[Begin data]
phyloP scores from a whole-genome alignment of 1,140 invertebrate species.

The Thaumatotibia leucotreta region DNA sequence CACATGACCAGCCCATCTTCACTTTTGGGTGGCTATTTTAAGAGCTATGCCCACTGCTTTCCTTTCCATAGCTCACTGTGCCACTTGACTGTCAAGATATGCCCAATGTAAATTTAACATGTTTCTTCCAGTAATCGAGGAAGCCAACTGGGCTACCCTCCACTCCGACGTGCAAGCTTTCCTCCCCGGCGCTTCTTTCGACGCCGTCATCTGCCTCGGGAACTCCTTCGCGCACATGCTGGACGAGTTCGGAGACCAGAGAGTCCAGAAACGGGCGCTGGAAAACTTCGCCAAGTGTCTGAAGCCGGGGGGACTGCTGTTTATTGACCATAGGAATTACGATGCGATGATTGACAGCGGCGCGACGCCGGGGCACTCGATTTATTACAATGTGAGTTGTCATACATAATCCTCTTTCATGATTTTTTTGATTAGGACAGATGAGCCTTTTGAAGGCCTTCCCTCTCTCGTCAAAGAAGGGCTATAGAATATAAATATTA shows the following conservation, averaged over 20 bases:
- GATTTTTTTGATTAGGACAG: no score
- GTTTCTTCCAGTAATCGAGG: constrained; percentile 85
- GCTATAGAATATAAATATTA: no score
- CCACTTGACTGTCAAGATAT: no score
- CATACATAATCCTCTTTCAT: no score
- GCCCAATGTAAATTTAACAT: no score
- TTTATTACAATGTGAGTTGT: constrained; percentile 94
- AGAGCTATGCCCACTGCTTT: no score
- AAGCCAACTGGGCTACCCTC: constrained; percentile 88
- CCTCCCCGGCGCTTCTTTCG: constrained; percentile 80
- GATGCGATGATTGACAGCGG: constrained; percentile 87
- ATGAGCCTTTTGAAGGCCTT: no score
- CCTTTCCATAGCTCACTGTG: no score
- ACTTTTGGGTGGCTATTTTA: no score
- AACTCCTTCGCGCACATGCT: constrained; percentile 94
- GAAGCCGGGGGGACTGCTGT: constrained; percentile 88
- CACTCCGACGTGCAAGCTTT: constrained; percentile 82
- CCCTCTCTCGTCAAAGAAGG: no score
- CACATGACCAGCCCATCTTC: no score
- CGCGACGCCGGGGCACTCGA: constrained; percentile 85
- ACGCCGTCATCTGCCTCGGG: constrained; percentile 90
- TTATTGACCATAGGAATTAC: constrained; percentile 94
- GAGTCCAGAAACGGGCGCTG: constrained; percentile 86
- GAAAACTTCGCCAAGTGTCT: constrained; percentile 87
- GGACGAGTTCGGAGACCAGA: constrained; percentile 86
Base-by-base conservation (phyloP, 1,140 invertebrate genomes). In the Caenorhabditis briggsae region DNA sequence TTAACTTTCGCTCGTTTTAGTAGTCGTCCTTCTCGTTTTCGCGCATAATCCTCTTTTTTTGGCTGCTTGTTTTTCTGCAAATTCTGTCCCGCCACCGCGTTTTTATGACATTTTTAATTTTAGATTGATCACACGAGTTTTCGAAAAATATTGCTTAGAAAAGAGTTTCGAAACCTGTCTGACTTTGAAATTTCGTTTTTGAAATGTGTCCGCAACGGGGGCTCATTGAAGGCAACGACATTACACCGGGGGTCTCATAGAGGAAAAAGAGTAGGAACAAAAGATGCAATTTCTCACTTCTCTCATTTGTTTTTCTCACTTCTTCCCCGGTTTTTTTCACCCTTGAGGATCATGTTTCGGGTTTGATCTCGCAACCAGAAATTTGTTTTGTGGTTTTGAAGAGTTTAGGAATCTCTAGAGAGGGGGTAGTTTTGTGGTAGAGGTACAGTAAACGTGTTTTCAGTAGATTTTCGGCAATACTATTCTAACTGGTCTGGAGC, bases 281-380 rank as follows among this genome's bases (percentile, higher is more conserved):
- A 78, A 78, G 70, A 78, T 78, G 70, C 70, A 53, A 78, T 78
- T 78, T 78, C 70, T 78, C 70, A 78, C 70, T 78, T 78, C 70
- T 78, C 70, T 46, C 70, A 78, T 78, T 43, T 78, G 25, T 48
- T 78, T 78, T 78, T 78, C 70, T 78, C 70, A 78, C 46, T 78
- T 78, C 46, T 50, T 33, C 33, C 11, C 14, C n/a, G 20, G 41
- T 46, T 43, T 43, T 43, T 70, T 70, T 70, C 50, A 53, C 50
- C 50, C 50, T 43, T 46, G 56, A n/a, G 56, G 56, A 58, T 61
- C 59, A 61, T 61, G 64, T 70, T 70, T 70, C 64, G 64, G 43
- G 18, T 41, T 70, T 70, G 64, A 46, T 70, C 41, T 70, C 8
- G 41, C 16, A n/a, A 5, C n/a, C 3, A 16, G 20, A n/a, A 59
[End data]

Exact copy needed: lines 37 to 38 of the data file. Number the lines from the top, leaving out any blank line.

- G 18, T 41, T 70, T 70, G 64, A 46, T 70, C 41, T 70, C 8
- G 41, C 16, A n/a, A 5, C n/a, C 3, A 16, G 20, A n/a, A 59